USC’s Justin Wyatt does not see a problem.
And it has nothing to do with the starting cornerback’s left eye, which remains bloodshot after he was kicked in the head on a freakish play during practice two weeks ago.
Despite injuries and illness that have thinned the top-ranked Trojans’ defense in the last seven days, Wyatt envisions opportunity for the makeshift cornerback corps that will try to contain Oregon’s spread offense in today’s Pacific 10 Conference opener here at Autzen Stadium.
“We just have to pull another one out of the bag,” Wyatt said. “You just have to deal with it.”
But top-ranked USC also must confront another nagging issue when it takes the field against 24th-ranked Oregon: The Trojans came out flat in each of their last two conference openers on the road.
It cost them two years ago at Memorial Stadium in Berkeley, where California defeated the Trojans in triple overtime. It was USC’s last loss before it began what is now a 24-game winning streak.
The streak would have ended at 12 if USC had not overcome another sluggish start in last season’s conference opener at Stanford. After giving up an 82-yard touchdown run on the last play before halftime, the Trojans trailed by 11 points.
They rallied for a 31-28 victory, but memories of the last two conference openers linger.
“That’s in the back of our minds,” junior running back Reggie Bush said. “We know that and we’re going to do our best to make that a different story this year.”
USC (2-0) is averaging 66.5 points and has displayed a propensity for fast starts.
Against Hawaii, Trojan safety Darnell Bing intercepted a pass during the first series and returned it for a touchdown. USC’s offense did not get onto the field until 1 minute 24 seconds remained in the first quarter and the Trojans still won, 63-17.
In last week’s 70-17 victory over Arkansas, Bush scored the first two times he touched the ball and USC’s offense produced four touchdowns in 1:32 of possession time in the first quarter.
Heisman Trophy winner Matt Leinart, who passed for four touchdowns and ran for another against Arkansas, anticipates a tougher test against unbeaten Oregon, which broke into the national rankings this week after victories over Houston, Montana and Fresno State.
“Pac-10 teams are familiar with our style of play and what we can do,” said Leinart, the national leader in passing efficiency.
Today’s game, however, will be the first time Oregon has faced Leinart in a starting role.
Because of a Pac-10 scheduling quirk, USC and Oregon have not played since 2002, when Carson Palmer torched the Ducks for a school-record 448 yards passing.
Oregon appears to have rebounded from last season’s 5-6 finish, Coach Mike Bellotti’s first losing record in 10 seasons with the Ducks.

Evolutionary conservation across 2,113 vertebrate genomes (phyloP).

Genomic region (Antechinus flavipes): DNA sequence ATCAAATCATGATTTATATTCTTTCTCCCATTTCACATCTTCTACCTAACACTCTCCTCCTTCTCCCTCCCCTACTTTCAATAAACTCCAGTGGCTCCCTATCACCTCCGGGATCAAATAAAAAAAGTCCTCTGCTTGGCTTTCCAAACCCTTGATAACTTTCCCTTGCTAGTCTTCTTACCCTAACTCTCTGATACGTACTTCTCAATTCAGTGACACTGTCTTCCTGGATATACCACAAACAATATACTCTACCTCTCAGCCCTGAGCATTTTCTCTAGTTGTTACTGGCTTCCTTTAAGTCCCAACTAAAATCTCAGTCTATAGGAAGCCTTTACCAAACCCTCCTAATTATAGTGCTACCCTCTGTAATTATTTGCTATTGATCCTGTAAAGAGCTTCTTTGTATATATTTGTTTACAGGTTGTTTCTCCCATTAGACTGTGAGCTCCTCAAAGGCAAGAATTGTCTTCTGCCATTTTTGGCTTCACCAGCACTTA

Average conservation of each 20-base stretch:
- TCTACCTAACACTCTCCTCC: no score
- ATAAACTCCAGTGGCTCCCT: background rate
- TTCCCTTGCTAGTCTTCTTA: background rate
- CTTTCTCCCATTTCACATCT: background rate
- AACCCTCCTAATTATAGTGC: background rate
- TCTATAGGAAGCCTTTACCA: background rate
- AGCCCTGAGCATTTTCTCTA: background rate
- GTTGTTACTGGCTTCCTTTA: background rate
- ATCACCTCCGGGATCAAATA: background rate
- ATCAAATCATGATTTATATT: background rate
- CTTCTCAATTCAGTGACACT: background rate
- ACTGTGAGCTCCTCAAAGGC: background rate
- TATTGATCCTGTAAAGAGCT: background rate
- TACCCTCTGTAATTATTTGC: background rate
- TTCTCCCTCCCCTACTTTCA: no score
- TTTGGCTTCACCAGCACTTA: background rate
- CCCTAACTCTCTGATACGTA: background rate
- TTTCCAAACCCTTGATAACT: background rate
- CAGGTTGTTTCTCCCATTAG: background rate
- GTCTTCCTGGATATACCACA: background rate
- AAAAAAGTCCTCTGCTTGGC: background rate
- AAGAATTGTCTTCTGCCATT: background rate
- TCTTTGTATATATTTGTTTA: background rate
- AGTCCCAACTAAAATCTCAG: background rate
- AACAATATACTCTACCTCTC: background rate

The Ducks are thriving with an offense that makes full use of quarterback Kellen Clemens’ varied talents. Bellotti said Oregon’s attack borrows elements from Utah, Bowling Green, Northwestern, Brigham Young and Texas Tech.
“It is something that has been in bits and pieces that has been on my desk for about 2 1/2 years now,” he said. “And now I kick myself because I think I should have done it sooner.”
Clemens, a fifth-year senior who ranks third nationally in total offense, passed for 332 yards and four touchdowns in Oregon’s 37-34 comeback victory over Fresno State last week. The Ducks trailed in the first half, 17-0, before turning to a no-huddle approach, a tactic likely to be repeated against a largely untested USC defense that features John Walker and sophomore linebacker Thomas Williams starting for the first time.
“The longer it is a controlled game, a close football game, the more advantage that goes to us and to our psyche,” Bellotti said.
USC Coach Pete Carroll said he was not overly concerned about a Trojan defense that is giving up 381.5 yards a game and will be without linebacker Dallas Sartz, who suffered a dislocated shoulder against Arkansas.
Senior receiver William Buchanon switched to cornerback this week after Terrell Thomas tore knee ligaments against Arkansas. A few days later, doctors diagnosed freshman cornerback Kevin Thomas with mononucleosis.
Buchanon will back up Wyatt, a two-year starter, and Walker, a fifth-year senior making his first start. The shuffling in the secondary should not be a problem, according to Carroll.
“They get challenged every day by a real nice-looking throwing game,” he said. “They’re playing against a terrific quarterback and receivers on a daily basis.”
Wyatt said he had monitored the play of his teammates in the secondary and dispensed his usual advice:
“I’ll just tell them what I tell all the young guys: ‘Don’t get beat deep, and make the tackles.’ That’s Coach Carroll’s philosophy, keep everything in front of you.
“If we do that, we’ll be fine.”
The matchup zone
Highlighting some of college football’s key games:
No. 16 Notre Dame
12:30 p.m., Ch. 7
No. 21 Iowa at
No. 8 Ohio St.
9 a.m. PDT
No. 15 Georgia Tech
at No. 4 Virginia Tech
12:30 p.m. PDT
No. 18 Arizona St.
at Oregon State
7 p.m., TBS
No. 10 Tennessee
at No. 3 Louisiana St.
4:45 p.m. PDT, ESPN2
Note -- UCLA is off. Washington comes to
the Rose Bowl on Oct. 1, 7:15 p.m., FSNW2